Towards Lifelong Learning Machines (L2L)
One shot learning is a paradigm in learning theory that explores the ability of machines to recognize a certain class or category of objects from observing only a single instance of it. That means that the system needs to be able to generalize well enough to correctly categorize future observations of the same “thing” based on the fact that this new observation shares fundamental commonalities with the previous observed example. Classical machine learning approaches study this problem as a pure numerical challenge, in which the “better” algorithm is judged purely on better accuracy of classification. But this trivializes the power of the technique in real-world applications in which the context of the observation is absolutely critical to efficient generalization. In fact, without a context-dependent model of what is to be observed, one-shot learning would be an oxymoron. One shot gesture recognition is such a challenge in which teams compete to recognize hand/arm gestures after only one training instance.
My work proposes a novel solution to the problem of one-shot recognition applied to human action, and specifically human gestures, using an integrative approach: a method to capture the variance of a gesture by looking at both the process of human cognition and the execution of the movement, rather than just looking at the outcome (the gesture itself). We achieve this from the perspectives of neuroscience and linguistics by employing EEG sensors on human observers to try to capture what they actually remember from the gesture. Further, we propose to leverage one shot learning (OSL) approaches coupled with conventional ZSL approaches to address and solve the problem of Hard Zero Shot Learning (HZSL). The main aim of HZSL is to be able to recognize unseen classes (zero examples) with limited (one or few examples per class) training information.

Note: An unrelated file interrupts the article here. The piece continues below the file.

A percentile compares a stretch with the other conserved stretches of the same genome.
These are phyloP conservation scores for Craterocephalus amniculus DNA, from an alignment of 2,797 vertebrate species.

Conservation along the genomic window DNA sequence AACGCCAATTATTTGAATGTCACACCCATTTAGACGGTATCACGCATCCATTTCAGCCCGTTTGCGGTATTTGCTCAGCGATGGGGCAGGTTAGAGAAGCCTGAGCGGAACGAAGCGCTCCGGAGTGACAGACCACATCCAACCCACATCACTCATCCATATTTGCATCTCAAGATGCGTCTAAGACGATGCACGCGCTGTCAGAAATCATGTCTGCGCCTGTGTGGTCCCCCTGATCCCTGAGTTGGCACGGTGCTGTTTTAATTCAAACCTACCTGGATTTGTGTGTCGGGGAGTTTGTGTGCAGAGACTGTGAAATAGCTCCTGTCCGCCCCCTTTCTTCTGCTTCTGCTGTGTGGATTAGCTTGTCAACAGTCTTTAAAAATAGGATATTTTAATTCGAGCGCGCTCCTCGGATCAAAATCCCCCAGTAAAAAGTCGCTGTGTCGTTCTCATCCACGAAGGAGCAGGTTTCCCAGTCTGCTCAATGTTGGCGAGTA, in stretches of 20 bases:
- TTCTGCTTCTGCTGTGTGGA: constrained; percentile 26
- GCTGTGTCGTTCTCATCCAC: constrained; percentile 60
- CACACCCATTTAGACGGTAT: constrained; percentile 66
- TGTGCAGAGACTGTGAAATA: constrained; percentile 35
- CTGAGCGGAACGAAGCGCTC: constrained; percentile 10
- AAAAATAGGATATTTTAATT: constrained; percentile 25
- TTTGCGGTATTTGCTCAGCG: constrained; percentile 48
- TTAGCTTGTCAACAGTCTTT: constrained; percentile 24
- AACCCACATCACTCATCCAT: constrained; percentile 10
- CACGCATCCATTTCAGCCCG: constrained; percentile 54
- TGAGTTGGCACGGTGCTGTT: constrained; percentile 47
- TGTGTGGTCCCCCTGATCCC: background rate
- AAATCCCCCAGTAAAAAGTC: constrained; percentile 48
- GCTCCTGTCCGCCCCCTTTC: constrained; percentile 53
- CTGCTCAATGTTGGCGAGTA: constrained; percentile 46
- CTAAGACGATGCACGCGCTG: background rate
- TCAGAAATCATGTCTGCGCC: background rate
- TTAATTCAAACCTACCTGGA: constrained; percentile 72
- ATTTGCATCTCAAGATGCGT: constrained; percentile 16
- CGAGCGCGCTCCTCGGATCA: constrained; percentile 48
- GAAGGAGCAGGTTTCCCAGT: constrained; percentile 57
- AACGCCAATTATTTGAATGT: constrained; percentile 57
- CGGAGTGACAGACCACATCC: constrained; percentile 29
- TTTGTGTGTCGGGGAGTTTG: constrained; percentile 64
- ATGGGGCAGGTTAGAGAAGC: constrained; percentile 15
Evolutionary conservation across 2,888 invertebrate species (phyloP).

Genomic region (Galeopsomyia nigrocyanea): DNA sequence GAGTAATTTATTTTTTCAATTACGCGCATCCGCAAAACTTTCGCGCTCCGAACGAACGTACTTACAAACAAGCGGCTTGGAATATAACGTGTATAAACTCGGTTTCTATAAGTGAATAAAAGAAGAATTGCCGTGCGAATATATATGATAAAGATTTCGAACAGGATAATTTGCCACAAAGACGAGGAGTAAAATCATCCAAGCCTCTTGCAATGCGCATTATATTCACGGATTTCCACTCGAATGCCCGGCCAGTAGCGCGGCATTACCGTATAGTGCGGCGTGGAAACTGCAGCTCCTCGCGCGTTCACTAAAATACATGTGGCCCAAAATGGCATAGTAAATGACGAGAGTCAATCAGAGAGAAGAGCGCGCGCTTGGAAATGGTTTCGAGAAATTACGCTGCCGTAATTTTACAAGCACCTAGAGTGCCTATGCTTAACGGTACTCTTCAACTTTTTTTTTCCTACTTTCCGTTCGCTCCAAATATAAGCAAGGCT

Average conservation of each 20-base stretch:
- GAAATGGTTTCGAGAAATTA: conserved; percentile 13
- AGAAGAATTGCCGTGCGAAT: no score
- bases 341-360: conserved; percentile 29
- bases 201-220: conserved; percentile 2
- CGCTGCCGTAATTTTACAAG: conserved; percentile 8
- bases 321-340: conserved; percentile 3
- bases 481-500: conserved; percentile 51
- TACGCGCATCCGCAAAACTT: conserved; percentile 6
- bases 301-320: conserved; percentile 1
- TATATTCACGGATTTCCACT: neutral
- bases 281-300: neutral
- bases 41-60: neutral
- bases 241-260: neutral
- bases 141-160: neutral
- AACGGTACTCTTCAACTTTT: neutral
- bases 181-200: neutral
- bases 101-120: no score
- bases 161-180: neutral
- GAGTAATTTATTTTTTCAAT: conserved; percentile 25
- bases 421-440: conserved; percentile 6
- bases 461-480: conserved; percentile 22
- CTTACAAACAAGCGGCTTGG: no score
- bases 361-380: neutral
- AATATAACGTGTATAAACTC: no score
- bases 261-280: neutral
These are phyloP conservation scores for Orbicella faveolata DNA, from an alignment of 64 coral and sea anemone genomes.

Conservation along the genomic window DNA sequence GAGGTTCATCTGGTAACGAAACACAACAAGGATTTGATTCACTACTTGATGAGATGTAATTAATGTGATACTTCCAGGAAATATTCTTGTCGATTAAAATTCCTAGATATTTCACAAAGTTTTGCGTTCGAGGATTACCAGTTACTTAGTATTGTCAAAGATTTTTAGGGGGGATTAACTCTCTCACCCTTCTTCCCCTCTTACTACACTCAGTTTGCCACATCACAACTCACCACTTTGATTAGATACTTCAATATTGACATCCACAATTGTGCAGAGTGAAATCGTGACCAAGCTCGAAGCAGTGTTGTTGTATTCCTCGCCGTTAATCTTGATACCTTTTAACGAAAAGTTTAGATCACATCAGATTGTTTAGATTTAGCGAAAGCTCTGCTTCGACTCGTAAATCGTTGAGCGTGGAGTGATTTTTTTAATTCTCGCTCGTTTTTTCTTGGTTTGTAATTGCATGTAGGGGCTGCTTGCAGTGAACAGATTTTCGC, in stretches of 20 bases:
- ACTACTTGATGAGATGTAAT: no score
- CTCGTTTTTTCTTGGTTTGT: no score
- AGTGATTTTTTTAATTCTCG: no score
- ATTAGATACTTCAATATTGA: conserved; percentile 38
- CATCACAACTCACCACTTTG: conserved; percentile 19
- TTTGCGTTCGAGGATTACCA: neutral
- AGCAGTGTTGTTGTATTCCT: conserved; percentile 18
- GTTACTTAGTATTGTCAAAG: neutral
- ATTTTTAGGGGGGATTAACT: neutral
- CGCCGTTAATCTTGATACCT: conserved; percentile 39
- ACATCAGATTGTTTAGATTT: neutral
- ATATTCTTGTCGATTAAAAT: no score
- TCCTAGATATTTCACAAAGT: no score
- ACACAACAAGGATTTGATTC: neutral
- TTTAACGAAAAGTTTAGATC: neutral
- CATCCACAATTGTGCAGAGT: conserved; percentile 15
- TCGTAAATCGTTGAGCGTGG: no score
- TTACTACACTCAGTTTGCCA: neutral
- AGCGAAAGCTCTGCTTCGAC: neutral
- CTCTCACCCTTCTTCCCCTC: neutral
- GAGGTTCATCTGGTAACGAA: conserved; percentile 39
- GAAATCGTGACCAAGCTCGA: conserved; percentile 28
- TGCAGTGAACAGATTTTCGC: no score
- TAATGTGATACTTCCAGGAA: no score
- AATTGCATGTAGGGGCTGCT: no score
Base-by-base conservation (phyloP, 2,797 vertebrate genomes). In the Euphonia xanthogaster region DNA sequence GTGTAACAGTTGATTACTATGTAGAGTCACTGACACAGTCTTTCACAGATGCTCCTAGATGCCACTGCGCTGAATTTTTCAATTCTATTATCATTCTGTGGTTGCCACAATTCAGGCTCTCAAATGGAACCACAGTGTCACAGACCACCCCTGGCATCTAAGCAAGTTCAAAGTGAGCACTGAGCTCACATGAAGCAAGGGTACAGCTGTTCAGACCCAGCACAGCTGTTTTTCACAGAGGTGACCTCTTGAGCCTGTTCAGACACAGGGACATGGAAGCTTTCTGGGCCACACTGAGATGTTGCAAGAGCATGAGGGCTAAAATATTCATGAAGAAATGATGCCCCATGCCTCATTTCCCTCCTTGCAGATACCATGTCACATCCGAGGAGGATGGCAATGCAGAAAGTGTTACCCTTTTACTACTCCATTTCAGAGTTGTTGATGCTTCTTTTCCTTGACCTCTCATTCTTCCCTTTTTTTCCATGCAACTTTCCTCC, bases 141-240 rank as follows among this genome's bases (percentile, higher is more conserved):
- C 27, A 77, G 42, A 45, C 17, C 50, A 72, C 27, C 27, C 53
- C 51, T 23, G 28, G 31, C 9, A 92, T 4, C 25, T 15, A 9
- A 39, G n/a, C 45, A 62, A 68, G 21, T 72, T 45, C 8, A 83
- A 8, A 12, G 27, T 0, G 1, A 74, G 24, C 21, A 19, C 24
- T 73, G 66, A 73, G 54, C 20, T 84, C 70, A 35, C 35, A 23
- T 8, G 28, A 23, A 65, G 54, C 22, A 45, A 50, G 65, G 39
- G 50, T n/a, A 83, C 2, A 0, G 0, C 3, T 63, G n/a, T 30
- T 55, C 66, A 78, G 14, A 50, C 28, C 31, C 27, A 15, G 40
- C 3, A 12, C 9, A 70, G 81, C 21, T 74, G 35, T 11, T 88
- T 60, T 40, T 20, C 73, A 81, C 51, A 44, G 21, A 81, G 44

About the Speaker
Juan Wachs is the James A. and Sharon M. Tompkins Rising Star Associate Professor in the Industrial Engineering School at Purdue University. He is also an Adjunct Associate Professor of Surgery at Indiana University School of Medicine. He is the director of the Intelligent Systems and Assistive Technologies (ISAT) Lab at Purdue, and he is affiliated with the Regenstrief Center for Healthcare Engineering. He leads the Intelligent Systems and Assistive Technologies (ISAT) Laboratories at Purdue. Dr. Wachs received his B.Ed.Tech in Electrical Education in ORT Academic College, at the Hebrew University of Jerusalem campus. His M.Sc and Ph.D in Industrial Engineering and Management from the Ben-Gurion University of the Negev, Israel. He completed postdoctoral training at the Naval Postgraduate School’s MOVES Institute under a National Research Council Fellowship from the National Academies of Sciences. He pioneered the field of gesture interaction in healthcare, for applications in the operating room and austere environments. He co-authored a Best Paper Award Finalist IEEE International Conference on Systems, Man, and Cybernetics, was awarded the 2012 Air Force Summer Faculty Fellowship Program (SFFP), awarded IEEE Appreciation Award for outstanding contribution to the success of Spring 2012 Section Conference. He is the recipient of the 2013 Air Force Young Investigator Award, co-authored the poster presentation award AAAI 2015. He was also awarded the 2015 Helmsley Senior Scientist Fellow, and he is the 2016 Fulbright Scholar and the 2017 Rising Star Professor. He is the technical advisor to “prehensile technologies” which looks at how to develop technologies to improve peoples with disabilities’ wellbeing. His research interests include human-machine interaction, gesture recognition and assistive robotics.